Companies are adaptable, creative and profitable despite the age of their workforce. At least this is what a growing body of research is showing. So why do we have HR policies and practices that, however unintentionally, work to de-grey our workplaces? What are the impacts of our unconscious biases and ill-conceived stereotypes of older people on innovation and service delivery? Ultimately, what is the impact on the customer experience?
An Enormous Missed Opportunity
As author and activist, Ashton Applewhite, affirms,
“we live in a culture that tells us that getting older means shuffling off stage”.
Nowhere is this culture more pronounced, and damaging, than in the workplace. We’ve all heard stories of older customers (and workers) being treated less than favourably on the basis of their age or perceived age.
Baby boomers represent a vast, unprecedented, untapped market. In fact, they represent a quarter of the Australian population. And according to the Property Council of Australia (2015), almost 80% of baby boomers own their home, representing an enormous financial resource. Yet, this generation is often either ignored or neglected when it comes to customer experience. Engaging all staff to improve the customer experience of older customers is crucial to realising the potential of this market. To do this, organisations must create:
- An organisational culture and workforce of engaged employees committed to stopping ageism in its tracks.
- An environment that seeks opportunity amongst older customers by encouraging the development of new products and services and/or modifying existing offerings.
Why De-grey the workforce?
Already, McKinsey has revealed the bottom line benefits to companies offering an exceptional customer experience. The gross margins of these companies can exceed those of their competitors by more than 26 per cent. However, the recent Deloitte report Missing Out reveals the missed opportunity of capitalising on a diverse workforce – including older workers – to improve the experience diverse customers have with an organisation. For example, the report found that less than half (41%) of customers surveyed believe that organisations treat customers respectfully, regardless of their personal characteristics.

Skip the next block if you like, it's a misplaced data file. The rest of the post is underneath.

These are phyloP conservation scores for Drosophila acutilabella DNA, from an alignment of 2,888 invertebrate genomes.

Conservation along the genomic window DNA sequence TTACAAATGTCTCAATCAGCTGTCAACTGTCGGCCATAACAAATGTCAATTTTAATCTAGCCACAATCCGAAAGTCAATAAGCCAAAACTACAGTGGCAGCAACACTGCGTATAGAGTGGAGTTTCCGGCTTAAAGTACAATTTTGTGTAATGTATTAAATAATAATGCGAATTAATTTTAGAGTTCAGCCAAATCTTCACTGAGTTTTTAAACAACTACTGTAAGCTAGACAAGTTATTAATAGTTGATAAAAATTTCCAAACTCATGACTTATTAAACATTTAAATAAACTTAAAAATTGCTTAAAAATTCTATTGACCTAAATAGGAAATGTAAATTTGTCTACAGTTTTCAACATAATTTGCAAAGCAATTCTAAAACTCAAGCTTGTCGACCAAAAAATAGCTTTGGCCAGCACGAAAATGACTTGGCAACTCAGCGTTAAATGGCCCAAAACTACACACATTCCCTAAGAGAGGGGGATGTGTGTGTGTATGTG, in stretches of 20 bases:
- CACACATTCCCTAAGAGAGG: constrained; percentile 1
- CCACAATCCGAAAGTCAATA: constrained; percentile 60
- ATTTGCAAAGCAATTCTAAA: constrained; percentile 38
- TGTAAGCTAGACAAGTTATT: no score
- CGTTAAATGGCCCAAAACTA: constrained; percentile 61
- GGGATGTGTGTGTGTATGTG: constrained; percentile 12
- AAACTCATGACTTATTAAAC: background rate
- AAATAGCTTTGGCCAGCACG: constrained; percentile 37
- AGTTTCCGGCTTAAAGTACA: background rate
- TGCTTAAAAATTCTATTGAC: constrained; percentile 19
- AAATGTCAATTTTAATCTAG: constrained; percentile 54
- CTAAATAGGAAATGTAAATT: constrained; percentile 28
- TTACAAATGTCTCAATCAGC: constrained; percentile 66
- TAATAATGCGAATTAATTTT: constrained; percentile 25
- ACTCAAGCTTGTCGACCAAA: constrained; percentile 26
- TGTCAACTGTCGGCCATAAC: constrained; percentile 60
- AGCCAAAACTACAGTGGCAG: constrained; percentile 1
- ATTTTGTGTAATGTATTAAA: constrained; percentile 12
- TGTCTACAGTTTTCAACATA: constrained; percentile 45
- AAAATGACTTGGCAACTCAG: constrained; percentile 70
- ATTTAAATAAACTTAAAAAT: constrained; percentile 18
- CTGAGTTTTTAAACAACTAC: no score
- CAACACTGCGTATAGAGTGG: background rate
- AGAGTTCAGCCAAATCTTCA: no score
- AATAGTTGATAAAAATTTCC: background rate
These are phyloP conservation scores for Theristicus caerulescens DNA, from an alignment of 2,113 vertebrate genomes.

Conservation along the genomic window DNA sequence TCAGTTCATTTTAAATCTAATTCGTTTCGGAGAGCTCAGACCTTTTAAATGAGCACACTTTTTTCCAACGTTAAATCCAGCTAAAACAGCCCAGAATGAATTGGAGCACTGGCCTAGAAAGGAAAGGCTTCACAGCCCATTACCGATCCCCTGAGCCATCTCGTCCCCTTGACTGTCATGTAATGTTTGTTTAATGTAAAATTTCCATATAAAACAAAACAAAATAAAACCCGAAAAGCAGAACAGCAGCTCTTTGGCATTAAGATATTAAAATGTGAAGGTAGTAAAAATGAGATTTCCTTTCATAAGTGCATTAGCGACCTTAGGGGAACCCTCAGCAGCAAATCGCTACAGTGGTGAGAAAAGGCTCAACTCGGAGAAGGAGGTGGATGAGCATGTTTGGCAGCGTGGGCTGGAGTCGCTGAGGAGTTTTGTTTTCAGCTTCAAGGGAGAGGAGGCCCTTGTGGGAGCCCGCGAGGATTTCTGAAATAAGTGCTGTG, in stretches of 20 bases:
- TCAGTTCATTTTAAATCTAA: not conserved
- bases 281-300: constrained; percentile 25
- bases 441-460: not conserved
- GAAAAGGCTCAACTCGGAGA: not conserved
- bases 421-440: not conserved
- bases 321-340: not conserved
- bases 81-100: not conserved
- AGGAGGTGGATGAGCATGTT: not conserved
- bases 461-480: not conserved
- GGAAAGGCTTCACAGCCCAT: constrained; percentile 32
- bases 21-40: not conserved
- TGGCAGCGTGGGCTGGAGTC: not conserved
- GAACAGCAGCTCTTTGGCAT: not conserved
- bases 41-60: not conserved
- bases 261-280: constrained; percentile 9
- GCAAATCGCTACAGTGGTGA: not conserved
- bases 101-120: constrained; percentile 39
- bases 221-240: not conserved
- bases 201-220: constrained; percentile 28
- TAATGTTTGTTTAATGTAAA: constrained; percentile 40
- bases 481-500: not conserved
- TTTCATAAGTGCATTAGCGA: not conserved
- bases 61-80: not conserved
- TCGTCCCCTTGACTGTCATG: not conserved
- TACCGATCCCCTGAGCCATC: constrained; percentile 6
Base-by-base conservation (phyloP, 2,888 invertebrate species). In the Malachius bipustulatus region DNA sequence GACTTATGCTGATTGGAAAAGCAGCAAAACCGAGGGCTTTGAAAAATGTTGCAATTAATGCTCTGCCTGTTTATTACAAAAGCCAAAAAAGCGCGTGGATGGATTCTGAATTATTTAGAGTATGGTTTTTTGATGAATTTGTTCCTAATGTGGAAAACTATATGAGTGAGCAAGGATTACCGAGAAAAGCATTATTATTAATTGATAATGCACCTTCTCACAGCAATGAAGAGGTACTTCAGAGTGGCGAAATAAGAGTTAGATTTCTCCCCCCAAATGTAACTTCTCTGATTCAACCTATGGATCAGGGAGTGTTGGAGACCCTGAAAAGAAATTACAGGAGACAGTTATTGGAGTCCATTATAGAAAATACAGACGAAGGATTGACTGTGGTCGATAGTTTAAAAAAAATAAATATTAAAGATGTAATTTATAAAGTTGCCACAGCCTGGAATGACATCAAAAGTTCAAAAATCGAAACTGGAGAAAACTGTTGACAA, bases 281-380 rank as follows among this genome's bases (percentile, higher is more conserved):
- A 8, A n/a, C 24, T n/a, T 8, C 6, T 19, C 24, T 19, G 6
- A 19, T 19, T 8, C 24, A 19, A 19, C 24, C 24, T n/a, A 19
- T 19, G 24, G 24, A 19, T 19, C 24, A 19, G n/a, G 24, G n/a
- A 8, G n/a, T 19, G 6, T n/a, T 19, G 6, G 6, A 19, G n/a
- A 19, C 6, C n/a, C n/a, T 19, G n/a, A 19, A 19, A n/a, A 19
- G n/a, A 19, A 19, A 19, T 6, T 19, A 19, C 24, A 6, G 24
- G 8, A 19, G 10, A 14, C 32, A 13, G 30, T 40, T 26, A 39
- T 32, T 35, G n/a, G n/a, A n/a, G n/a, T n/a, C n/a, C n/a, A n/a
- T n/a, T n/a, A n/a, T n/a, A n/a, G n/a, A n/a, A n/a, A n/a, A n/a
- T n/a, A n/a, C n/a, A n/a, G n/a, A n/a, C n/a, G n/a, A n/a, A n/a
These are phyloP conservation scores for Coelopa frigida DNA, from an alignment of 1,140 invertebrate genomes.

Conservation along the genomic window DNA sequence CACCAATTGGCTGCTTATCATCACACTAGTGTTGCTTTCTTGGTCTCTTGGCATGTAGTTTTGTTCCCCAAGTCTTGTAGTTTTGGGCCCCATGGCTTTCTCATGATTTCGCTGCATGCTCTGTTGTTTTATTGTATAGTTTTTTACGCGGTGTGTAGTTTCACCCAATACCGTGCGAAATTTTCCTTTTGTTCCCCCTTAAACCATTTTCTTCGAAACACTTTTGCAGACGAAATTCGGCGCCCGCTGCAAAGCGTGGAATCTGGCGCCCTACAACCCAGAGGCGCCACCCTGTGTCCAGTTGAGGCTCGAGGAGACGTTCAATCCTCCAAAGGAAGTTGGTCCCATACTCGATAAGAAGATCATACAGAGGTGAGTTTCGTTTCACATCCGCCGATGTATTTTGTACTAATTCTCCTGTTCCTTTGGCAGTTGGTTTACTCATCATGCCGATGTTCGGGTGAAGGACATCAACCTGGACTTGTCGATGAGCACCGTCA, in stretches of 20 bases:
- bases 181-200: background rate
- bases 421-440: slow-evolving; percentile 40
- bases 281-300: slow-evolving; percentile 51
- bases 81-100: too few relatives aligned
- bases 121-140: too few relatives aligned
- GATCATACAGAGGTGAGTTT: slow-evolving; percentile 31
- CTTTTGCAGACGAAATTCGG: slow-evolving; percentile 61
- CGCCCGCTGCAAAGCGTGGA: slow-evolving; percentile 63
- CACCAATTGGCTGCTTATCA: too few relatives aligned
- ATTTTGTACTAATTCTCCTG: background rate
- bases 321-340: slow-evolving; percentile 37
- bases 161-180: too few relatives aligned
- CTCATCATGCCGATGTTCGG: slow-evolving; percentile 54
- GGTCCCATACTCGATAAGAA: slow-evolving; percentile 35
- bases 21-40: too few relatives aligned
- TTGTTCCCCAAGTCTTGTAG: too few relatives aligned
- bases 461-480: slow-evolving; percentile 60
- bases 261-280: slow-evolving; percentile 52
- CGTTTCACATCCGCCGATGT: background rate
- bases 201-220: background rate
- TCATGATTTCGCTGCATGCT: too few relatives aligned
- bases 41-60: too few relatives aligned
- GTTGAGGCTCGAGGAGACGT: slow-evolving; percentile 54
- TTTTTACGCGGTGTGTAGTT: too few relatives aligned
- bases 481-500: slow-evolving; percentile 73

What’s Your Organisation’s Pulse?
Given the current and future size of the ageing population and workforce, it’s essential companies examine the attitudes and beliefs of their employees towards older people. Through an Ageing Attitudes Pulse Check, companies not only get a snapshot of the current mood of the workplace when it comes to older people, they potentially have access to deep insights into how this could be affecting the quality of service delivery and levels of innovation among workers – both young and old.
The pulse check can provide companies with the opportunity to:
- Enhance the awareness of unconscious biases and stereotypes held about older customers and workers.
- Educate their workforce on the value, diversity and capabilities of older customers and older workers.
- Explore options, through market research, to re-design or co-create products, services and business processes that are age friendly.
- Examine the role of older workers for enhancing the experience of older customers.
For a Hollywood example of how older workers can improve the customer experience of older customers. Take a look at this short scene from The Best Exotic Marigold Hotel of Judi Dench training younger call centre staff.
If you’d like to know more about how an Ageing Attitudes Pulse Check will benefit your company, contact us.
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